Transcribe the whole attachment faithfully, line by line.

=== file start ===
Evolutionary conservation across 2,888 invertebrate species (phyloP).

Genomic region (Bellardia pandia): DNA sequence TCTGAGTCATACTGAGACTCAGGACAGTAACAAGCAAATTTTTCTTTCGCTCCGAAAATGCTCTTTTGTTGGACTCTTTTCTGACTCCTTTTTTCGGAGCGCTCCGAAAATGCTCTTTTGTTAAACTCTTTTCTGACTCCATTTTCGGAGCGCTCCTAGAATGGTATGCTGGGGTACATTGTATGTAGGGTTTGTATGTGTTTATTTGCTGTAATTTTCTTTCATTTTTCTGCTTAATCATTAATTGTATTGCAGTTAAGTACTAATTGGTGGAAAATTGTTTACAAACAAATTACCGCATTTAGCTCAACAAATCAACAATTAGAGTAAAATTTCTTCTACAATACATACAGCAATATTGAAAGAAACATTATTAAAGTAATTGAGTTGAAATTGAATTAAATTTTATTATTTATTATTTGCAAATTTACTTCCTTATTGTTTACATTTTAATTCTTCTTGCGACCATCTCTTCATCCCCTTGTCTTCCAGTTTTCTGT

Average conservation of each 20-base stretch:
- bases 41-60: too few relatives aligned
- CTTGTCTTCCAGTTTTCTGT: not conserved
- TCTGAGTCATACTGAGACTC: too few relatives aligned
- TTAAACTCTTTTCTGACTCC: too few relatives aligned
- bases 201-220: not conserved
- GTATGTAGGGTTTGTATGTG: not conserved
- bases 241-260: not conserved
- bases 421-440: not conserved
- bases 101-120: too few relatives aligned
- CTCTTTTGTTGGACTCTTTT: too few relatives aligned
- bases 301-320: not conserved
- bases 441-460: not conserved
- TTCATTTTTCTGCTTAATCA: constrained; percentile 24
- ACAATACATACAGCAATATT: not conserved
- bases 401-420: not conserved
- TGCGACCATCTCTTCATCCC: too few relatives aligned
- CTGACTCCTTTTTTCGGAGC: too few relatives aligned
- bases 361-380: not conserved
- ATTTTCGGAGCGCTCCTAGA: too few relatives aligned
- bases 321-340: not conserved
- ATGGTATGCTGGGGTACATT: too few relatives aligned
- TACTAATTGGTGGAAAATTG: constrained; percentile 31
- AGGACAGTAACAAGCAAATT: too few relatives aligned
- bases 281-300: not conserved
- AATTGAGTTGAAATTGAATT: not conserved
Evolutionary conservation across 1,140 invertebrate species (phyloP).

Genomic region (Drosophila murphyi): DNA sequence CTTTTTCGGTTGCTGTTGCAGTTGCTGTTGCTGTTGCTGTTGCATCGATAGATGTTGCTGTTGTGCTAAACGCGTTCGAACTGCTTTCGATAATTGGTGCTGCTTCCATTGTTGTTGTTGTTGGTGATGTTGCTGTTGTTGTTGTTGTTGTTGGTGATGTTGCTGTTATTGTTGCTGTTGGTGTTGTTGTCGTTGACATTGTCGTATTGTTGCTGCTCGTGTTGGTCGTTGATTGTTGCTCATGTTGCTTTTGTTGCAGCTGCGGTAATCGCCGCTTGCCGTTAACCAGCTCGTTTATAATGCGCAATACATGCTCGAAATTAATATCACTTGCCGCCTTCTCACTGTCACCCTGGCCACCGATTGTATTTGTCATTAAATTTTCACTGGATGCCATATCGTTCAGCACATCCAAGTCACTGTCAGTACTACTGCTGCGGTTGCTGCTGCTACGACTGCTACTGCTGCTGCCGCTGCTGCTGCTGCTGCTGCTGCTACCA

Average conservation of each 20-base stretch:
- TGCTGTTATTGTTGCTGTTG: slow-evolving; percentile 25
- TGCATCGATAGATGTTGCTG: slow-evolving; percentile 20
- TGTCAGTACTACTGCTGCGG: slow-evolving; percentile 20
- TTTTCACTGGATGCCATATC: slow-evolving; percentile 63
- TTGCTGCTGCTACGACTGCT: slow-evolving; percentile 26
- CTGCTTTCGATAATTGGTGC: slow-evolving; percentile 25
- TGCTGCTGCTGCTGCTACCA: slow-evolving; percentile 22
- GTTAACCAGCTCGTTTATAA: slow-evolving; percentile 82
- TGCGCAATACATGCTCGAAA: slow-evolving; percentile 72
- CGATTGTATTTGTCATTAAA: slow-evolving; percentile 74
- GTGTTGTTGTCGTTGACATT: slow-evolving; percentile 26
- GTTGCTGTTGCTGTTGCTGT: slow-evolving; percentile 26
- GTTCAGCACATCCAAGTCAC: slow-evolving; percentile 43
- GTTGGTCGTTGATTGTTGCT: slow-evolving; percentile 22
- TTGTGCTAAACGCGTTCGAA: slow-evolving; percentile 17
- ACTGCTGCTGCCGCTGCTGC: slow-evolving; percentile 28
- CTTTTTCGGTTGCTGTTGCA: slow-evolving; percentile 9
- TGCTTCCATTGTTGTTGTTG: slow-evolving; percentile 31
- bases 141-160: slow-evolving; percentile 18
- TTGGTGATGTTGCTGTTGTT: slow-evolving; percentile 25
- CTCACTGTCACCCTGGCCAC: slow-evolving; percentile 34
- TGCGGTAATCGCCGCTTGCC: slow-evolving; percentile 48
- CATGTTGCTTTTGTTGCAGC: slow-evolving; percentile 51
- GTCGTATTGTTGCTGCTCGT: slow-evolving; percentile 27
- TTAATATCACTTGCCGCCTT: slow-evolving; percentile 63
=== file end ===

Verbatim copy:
Evolutionary conservation across 2,888 invertebrate species (phyloP).

Genomic region (Bellardia pandia): DNA sequence TCTGAGTCATACTGAGACTCAGGACAGTAACAAGCAAATTTTTCTTTCGCTCCGAAAATGCTCTTTTGTTGGACTCTTTTCTGACTCCTTTTTTCGGAGCGCTCCGAAAATGCTCTTTTGTTAAACTCTTTTCTGACTCCATTTTCGGAGCGCTCCTAGAATGGTATGCTGGGGTACATTGTATGTAGGGTTTGTATGTGTTTATTTGCTGTAATTTTCTTTCATTTTTCTGCTTAATCATTAATTGTATTGCAGTTAAGTACTAATTGGTGGAAAATTGTTTACAAACAAATTACCGCATTTAGCTCAACAAATCAACAATTAGAGTAAAATTTCTTCTACAATACATACAGCAATATTGAAAGAAACATTATTAAAGTAATTGAGTTGAAATTGAATTAAATTTTATTATTTATTATTTGCAAATTTACTTCCTTATTGTTTACATTTTAATTCTTCTTGCGACCATCTCTTCATCCCCTTGTCTTCCAGTTTTCTGT

Average conservation of each 20-base stretch:
- bases 41-60: too few relatives aligned
- CTTGTCTTCCAGTTTTCTGT: not conserved
- TCTGAGTCATACTGAGACTC: too few relatives aligned
- TTAAACTCTTTTCTGACTCC: too few relatives aligned
- bases 201-220: not conserved
- GTATGTAGGGTTTGTATGTG: not conserved
- bases 241-260: not conserved
- bases 421-440: not conserved
- bases 101-120: too few relatives aligned
- CTCTTTTGTTGGACTCTTTT: too few relatives aligned
- bases 301-320: not conserved
- bases 441-460: not conserved
- TTCATTTTTCTGCTTAATCA: constrained; percentile 24
- ACAATACATACAGCAATATT: not conserved
- bases 401-420: not conserved
- TGCGACCATCTCTTCATCCC: too few relatives aligned
- CTGACTCCTTTTTTCGGAGC: too few relatives aligned
- bases 361-380: not conserved
- ATTTTCGGAGCGCTCCTAGA: too few relatives aligned
- bases 321-340: not conserved
- ATGGTATGCTGGGGTACATT: too few relatives aligned
- TACTAATTGGTGGAAAATTG: constrained; percentile 31
- AGGACAGTAACAAGCAAATT: too few relatives aligned
- bases 281-300: not conserved
- AATTGAGTTGAAATTGAATT: not conserved
Evolutionary conservation across 1,140 invertebrate species (phyloP).

Genomic region (Drosophila murphyi): DNA sequence CTTTTTCGGTTGCTGTTGCAGTTGCTGTTGCTGTTGCTGTTGCATCGATAGATGTTGCTGTTGTGCTAAACGCGTTCGAACTGCTTTCGATAATTGGTGCTGCTTCCATTGTTGTTGTTGTTGGTGATGTTGCTGTTGTTGTTGTTGTTGTTGGTGATGTTGCTGTTATTGTTGCTGTTGGTGTTGTTGTCGTTGACATTGTCGTATTGTTGCTGCTCGTGTTGGTCGTTGATTGTTGCTCATGTTGCTTTTGTTGCAGCTGCGGTAATCGCCGCTTGCCGTTAACCAGCTCGTTTATAATGCGCAATACATGCTCGAAATTAATATCACTTGCCGCCTTCTCACTGTCACCCTGGCCACCGATTGTATTTGTCATTAAATTTTCACTGGATGCCATATCGTTCAGCACATCCAAGTCACTGTCAGTACTACTGCTGCGGTTGCTGCTGCTACGACTGCTACTGCTGCTGCCGCTGCTGCTGCTGCTGCTGCTGCTACCA

Average conservation of each 20-base stretch:
- TGCTGTTATTGTTGCTGTTG: slow-evolving; percentile 25
- TGCATCGATAGATGTTGCTG: slow-evolving; percentile 20
- TGTCAGTACTACTGCTGCGG: slow-evolving; percentile 20
- TTTTCACTGGATGCCATATC: slow-evolving; percentile 63
- TTGCTGCTGCTACGACTGCT: slow-evolving; percentile 26
- CTGCTTTCGATAATTGGTGC: slow-evolving; percentile 25
- TGCTGCTGCTGCTGCTACCA: slow-evolving; percentile 22
- GTTAACCAGCTCGTTTATAA: slow-evolving; percentile 82
- TGCGCAATACATGCTCGAAA: slow-evolving; percentile 72
- CGATTGTATTTGTCATTAAA: slow-evolving; percentile 74
- GTGTTGTTGTCGTTGACATT: slow-evolving; percentile 26
- GTTGCTGTTGCTGTTGCTGT: slow-evolving; percentile 26
- GTTCAGCACATCCAAGTCAC: slow-evolving; percentile 43
- GTTGGTCGTTGATTGTTGCT: slow-evolving; percentile 22
- TTGTGCTAAACGCGTTCGAA: slow-evolving; percentile 17
- ACTGCTGCTGCCGCTGCTGC: slow-evolving; percentile 28
- CTTTTTCGGTTGCTGTTGCA: slow-evolving; percentile 9
- TGCTTCCATTGTTGTTGTTG: slow-evolving; percentile 31
- bases 141-160: slow-evolving; percentile 18
- TTGGTGATGTTGCTGTTGTT: slow-evolving; percentile 25
- CTCACTGTCACCCTGGCCAC: slow-evolving; percentile 34
- TGCGGTAATCGCCGCTTGCC: slow-evolving; percentile 48
- CATGTTGCTTTTGTTGCAGC: slow-evolving; percentile 51
- GTCGTATTGTTGCTGCTCGT: slow-evolving; percentile 27
- TTAATATCACTTGCCGCCTT: slow-evolving; percentile 63